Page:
The mild summer weather that prevailed in recent weeks has kept down heat-related mortality. Daily mortality is temperature-related. The relationship became apparent in the first series of hot summer days. A high temperature during the day frequently gives rise to a high mortality rate on the next day.
Daily mortality rate, 13 June-3 July 2005
First hot week claims 300 extra lives
In the week running from 20 to 26 June 2005 the first series of hot summer days was recorded with maximum temperatures reaching 25 º C and higher. The death toll in that particular week was 2, 800, some 300 above the level of an average week in early summer. The maximum daily temperature averaged 27.6 º C in that week. The mild summer weather prevailing in the following weeks, on the other hand, resulted in a relatively low mortality rate.
Weekly mortality rate, 16 June to 22 June 2005
The first weeks after the relatively hot week in June proved there is a straightforward relation between the number of daily deaths and the maximum daily temperature. Analysis of data covering the period 13 June to 3 July 2005 reveal that the daily mortality rate increases by 5 to 7 with each degree the maximum daily temperature rises. This also applies to other hot periods in the summers of the last five years.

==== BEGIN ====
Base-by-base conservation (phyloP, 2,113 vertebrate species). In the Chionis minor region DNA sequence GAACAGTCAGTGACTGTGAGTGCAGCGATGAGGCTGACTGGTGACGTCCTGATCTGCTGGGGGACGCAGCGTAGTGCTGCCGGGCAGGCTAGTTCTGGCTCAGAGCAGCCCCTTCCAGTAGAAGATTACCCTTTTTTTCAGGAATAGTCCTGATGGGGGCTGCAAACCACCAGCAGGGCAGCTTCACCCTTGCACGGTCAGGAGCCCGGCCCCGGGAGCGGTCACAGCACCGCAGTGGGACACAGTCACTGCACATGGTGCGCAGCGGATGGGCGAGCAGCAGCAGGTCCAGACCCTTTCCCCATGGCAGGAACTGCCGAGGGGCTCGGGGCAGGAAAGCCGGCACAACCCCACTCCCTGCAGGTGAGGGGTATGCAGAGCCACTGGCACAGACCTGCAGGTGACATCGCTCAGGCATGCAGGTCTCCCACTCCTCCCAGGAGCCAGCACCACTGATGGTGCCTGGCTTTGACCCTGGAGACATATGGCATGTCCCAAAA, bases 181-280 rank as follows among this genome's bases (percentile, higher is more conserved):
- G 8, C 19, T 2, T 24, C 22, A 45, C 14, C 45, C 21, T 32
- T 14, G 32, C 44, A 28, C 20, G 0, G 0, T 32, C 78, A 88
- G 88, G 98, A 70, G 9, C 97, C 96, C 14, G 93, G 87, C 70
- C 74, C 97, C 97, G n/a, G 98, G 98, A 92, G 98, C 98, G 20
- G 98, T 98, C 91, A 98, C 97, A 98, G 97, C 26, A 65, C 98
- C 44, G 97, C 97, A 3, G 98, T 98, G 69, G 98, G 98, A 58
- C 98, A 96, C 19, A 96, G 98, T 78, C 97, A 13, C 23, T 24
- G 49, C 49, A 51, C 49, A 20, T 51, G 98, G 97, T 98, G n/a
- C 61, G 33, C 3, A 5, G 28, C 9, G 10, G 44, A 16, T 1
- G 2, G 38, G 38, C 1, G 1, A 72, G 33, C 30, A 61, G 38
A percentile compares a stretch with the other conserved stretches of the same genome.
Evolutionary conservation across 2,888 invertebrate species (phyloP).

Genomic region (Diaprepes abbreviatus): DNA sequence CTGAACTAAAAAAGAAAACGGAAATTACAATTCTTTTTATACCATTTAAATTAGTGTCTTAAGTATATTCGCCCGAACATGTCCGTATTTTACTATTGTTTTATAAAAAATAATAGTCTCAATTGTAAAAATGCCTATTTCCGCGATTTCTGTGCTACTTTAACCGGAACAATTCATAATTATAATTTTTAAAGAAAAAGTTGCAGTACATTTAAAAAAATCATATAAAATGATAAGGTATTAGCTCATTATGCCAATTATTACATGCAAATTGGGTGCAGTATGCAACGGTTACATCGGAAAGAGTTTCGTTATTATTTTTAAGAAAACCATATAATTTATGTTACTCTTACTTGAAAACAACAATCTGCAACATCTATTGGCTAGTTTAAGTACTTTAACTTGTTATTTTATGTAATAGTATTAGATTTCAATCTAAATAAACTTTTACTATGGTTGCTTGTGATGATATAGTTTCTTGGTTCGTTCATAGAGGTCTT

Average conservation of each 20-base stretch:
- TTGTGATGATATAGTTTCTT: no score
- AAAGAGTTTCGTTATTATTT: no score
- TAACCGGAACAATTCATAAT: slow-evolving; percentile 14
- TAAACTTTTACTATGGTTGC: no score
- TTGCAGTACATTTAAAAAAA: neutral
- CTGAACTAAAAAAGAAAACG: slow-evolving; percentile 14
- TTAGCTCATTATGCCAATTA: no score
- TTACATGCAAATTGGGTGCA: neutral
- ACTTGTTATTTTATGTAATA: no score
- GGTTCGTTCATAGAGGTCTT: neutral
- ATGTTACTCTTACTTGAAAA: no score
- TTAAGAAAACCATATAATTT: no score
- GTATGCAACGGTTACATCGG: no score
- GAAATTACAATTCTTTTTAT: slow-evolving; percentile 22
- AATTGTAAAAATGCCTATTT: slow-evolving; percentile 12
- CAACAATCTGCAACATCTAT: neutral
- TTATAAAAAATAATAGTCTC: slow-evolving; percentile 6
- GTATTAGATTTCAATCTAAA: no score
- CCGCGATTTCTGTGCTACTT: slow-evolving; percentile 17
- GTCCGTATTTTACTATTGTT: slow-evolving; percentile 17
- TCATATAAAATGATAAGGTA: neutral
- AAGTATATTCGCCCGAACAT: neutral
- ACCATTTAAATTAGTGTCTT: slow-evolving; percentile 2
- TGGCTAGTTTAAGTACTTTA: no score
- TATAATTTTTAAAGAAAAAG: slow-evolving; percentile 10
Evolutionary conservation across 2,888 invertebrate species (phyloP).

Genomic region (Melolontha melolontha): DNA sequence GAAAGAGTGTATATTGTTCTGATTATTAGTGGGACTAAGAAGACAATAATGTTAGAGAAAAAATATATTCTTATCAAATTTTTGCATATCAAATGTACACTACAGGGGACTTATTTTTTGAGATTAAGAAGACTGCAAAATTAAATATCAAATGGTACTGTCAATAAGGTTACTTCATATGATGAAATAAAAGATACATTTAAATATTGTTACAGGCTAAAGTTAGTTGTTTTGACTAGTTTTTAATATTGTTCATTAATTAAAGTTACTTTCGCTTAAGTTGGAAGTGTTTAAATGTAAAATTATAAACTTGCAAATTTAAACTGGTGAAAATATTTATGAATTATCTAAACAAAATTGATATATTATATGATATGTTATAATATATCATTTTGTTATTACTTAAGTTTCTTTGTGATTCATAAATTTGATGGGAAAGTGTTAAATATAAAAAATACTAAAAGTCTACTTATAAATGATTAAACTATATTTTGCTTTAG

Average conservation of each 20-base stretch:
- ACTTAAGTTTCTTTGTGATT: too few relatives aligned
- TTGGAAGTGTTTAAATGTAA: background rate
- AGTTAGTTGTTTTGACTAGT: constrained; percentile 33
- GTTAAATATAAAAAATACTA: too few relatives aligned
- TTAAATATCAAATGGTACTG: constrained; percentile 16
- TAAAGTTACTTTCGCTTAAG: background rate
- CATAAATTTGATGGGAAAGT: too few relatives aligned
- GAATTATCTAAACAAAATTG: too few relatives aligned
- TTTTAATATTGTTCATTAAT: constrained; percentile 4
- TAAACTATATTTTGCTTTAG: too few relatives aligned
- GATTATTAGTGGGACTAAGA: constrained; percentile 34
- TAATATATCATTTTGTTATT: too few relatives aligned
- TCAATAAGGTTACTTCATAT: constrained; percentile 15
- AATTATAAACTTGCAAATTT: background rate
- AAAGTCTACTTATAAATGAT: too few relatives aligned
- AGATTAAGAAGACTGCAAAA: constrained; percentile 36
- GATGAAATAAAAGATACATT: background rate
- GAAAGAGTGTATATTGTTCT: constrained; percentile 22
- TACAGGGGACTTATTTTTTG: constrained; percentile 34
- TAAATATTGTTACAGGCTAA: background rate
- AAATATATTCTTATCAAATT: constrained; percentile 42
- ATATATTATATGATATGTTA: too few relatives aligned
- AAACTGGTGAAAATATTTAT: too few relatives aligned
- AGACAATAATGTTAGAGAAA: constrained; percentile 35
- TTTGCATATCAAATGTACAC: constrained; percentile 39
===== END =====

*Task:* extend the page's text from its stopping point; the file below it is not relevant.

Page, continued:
Death rates respond promptly to high temperatures
Research demonstrates that temperature-related mortality is least affected by an average daily temperature of 16.5º C. The weekly number of deaths is indeed strongly temperature-related. Previous analyses conducted by Statistics Netherlands indicate that a temperature increase of one degree centigrade results in an additional 25 to 35 deaths a week. The average delay period was approximately three days. An analysis based on daily figures shows that the strongest effect on the daily mortality rate is recorded on the day immediately after a very hot summer day and that the high mortality rate is often retained during the next several days. A higher mortality rate is obviously linked to diseases of the respiratory and cardiovascular systems.
Joop Garssen and Carel Harmsen